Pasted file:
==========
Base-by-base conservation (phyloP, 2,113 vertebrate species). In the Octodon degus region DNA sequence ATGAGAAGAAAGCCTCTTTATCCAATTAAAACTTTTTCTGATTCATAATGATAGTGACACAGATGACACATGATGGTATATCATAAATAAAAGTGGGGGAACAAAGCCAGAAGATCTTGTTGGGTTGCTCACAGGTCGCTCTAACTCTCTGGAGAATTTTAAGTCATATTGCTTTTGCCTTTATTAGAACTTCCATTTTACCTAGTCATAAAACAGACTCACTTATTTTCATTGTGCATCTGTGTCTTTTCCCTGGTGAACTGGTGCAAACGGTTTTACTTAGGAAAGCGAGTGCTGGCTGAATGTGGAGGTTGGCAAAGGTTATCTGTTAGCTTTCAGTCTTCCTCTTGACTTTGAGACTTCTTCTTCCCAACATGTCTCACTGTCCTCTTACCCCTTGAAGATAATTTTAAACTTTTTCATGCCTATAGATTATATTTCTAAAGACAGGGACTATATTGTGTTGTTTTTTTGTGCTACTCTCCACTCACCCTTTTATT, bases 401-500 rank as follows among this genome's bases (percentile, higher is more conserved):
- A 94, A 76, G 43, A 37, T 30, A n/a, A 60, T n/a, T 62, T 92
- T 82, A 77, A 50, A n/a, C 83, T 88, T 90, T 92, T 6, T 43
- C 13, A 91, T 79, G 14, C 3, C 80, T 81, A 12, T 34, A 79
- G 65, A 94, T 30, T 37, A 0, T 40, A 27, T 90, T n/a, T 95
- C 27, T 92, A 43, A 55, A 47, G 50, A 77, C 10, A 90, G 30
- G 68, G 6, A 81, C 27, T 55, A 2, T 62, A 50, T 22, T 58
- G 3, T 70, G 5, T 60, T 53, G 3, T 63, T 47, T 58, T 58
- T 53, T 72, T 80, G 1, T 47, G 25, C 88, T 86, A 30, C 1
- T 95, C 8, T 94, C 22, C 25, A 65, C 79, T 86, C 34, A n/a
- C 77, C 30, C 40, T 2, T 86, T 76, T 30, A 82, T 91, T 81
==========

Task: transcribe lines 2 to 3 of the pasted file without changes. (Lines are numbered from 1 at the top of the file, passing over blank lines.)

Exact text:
- A 94, A 76, G 43, A 37, T 30, A n/a, A 60, T n/a, T 62, T 92
- T 82, A 77, A 50, A n/a, C 83, T 88, T 90, T 92, T 6, T 43